8. Tea Museum Shizuoka, Shimada, Shizuoka, Japan
Shizuoka is one of the most important tea producing prefectures in Japan and a home to must-visit Japanese tea museum. Except the tea museum and learning about tea history and culture, you will be able to enjoy a tea ceremony house and a garden, and even participate in tea plucking or matcha grinding experience .
9. Jeju Osulloc Tea Museum, Jeju, South Korea
If you happen to visit Jeju, a beautiful Korean island famous for its tea, don’t miss a chance to visit Jeju Tea Museum, architecturally beautiful tea museum near Jeju’s tea fields. It’s not only a home to a unique tea cup gallery, it offers an insight into a beautiful Korean tea tradition, has a tea roasting room and features a wide selection of tea cups from around the world too.
10. Beautiful Tea Museum, Seoul, South Korea
If you are more interested in exploring the traditional side of Korean tea, Beautiful Tea Museum in Seoul will prove to be exactly as the name suggests – a beautiful place to explore Korean tea culture, enjoy a cup of tea or learn and buy Korean tea ware.
11. Cau Dat Farm Ancient Tea Museum, Da Lat City, Lam Dong, Vietnam
Vietnamese teas may be less represented in the Western countries, but they are as unique and delicious as other Asian teas. Opened this year, Cau Dat Farm Ancient Tea Museum is Vietnam’s first tea museum. It’s dedicated to the rich history of tea, production processes, general tea knowledge and everything a tea lover should know about its favorite drink.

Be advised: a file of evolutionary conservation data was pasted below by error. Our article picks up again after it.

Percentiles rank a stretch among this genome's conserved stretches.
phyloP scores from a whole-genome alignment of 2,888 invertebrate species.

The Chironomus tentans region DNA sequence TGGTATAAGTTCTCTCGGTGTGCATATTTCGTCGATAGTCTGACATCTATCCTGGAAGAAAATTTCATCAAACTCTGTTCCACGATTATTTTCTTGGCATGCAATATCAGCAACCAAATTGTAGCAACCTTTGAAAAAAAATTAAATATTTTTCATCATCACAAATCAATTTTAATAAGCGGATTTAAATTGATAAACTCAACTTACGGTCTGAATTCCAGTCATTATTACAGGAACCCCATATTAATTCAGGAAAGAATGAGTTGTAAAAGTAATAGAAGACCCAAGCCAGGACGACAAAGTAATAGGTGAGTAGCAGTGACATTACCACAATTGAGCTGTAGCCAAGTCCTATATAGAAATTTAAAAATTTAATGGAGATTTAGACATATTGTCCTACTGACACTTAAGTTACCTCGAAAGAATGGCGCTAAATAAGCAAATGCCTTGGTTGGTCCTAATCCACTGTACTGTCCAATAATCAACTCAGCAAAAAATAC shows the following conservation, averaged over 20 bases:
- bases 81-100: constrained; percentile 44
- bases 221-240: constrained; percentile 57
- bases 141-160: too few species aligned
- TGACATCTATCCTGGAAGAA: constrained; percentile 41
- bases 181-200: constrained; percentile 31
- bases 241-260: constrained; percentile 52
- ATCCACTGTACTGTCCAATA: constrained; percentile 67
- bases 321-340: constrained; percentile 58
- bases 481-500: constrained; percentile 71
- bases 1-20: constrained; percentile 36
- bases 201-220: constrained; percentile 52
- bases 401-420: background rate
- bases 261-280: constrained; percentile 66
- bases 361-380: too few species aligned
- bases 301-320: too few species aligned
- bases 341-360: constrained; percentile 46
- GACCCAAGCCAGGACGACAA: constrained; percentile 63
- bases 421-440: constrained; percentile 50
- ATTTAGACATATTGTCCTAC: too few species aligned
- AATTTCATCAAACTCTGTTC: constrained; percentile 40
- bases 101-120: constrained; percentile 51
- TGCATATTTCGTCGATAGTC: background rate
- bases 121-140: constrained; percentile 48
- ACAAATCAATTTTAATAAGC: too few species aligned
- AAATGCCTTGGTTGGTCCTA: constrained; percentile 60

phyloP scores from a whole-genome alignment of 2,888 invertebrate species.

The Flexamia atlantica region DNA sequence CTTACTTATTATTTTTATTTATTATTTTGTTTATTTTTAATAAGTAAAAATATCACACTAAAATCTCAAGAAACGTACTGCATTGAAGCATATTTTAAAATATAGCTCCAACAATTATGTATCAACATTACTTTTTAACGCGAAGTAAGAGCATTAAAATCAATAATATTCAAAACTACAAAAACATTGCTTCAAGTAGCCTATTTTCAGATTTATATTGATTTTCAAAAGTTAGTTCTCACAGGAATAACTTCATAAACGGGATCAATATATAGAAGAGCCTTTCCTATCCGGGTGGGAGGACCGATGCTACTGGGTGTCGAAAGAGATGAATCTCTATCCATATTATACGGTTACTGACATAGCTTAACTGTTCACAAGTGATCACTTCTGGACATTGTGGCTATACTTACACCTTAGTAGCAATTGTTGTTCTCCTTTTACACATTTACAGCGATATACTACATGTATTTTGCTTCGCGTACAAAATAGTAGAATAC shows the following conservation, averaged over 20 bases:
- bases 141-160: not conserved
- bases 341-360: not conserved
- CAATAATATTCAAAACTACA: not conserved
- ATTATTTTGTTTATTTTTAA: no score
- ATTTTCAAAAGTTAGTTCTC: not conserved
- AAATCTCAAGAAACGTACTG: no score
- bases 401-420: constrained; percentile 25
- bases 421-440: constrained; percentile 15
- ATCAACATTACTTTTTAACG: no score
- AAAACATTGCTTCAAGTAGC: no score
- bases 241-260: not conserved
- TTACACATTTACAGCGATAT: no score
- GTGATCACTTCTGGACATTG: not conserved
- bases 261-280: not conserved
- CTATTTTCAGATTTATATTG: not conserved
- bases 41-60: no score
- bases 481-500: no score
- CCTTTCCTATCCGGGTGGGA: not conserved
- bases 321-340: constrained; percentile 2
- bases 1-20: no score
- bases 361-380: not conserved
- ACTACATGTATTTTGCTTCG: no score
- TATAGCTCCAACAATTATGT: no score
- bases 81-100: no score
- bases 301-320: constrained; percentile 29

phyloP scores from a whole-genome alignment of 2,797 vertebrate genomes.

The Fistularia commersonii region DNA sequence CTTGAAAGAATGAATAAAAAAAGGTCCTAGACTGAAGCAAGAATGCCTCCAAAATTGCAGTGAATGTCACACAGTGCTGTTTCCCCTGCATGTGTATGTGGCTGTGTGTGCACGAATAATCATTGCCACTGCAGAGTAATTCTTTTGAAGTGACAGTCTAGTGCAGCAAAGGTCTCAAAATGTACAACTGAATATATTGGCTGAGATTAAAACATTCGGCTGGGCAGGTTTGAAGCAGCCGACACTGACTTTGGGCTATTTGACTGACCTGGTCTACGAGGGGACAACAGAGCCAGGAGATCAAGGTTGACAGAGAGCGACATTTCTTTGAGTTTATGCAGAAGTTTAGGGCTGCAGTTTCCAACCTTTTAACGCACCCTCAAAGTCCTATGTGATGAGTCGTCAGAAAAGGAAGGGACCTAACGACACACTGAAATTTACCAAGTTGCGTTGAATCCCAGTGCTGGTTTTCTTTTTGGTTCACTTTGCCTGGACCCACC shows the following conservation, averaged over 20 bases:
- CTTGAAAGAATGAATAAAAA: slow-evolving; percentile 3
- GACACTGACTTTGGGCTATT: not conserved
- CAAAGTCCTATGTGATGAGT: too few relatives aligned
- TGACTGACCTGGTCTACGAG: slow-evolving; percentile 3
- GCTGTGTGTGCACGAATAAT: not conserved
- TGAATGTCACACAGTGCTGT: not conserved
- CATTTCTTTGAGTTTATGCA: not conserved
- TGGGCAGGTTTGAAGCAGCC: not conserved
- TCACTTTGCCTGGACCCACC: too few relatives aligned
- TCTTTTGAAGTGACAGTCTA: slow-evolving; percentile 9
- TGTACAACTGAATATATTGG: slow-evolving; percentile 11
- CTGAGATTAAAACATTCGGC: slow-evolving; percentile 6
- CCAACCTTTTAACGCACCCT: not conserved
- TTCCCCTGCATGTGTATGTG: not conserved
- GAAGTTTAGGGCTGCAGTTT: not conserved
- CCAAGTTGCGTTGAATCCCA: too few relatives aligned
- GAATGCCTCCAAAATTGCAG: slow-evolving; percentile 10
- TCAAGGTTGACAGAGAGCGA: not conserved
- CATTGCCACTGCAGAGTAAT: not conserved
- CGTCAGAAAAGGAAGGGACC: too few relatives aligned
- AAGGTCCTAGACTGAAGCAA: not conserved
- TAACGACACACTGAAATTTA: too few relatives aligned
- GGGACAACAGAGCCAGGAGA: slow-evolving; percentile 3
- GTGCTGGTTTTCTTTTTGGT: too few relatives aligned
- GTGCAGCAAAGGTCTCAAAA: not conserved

12. Gorreana Tea Museum, Sao Miguel, Azores, Portugal
Azores, a Portuguese archipelago in the middle of the Atlantic Ocean, is the home of the European oldest tea plantation – Gorreana. Gorreana is still producing tea and is open to all tea lovers visiting the Azores. You can freely stroll among tea bushes, explore different machines for producing tea, relax with a cup of European black or green tea and learn more about tea production.
13. Twinings Tea Museum, London, England, UK
With a history of over 300 years, Twinings Flagship store is the oldest tea shop in London. It doesn’t surprise that it’s also a home to a small tea museum dedicated to Thomas Twining, the founder of this famous British tea company. Tea experiences and master classes are available too.
14. Cutty Sark, London, England, UK
If you want to know more about the history of European tea, visiting Cutty Sark is a must. Cutty Sark is the last British tea clipper, designed for transporting tea and other goods from China. It’s also the only survived tea clipper that’s not only in an excellent condition but turned into a museum and still open for visits.
15. Treasured Teapot Museum, Blue Mountains, New South Wales, Australia
If you are interested in teapots, Bygone Beautys Treasured Teapot Museum is a place for you. It features a truly impressive collection of over 5500 teapots, old and new, traditional and modern, from all around the world. If all those teapots make you want to enjoy a cuppa, there’s a tearoom too, offering traditional high tea.
Teapot Island is one more heaven for teapot lovers in Kent, England. It features over 7600 teapots on display and offers 2000 for sale. It has an outdoor teapot themed garden where you can enjoy both food and tea.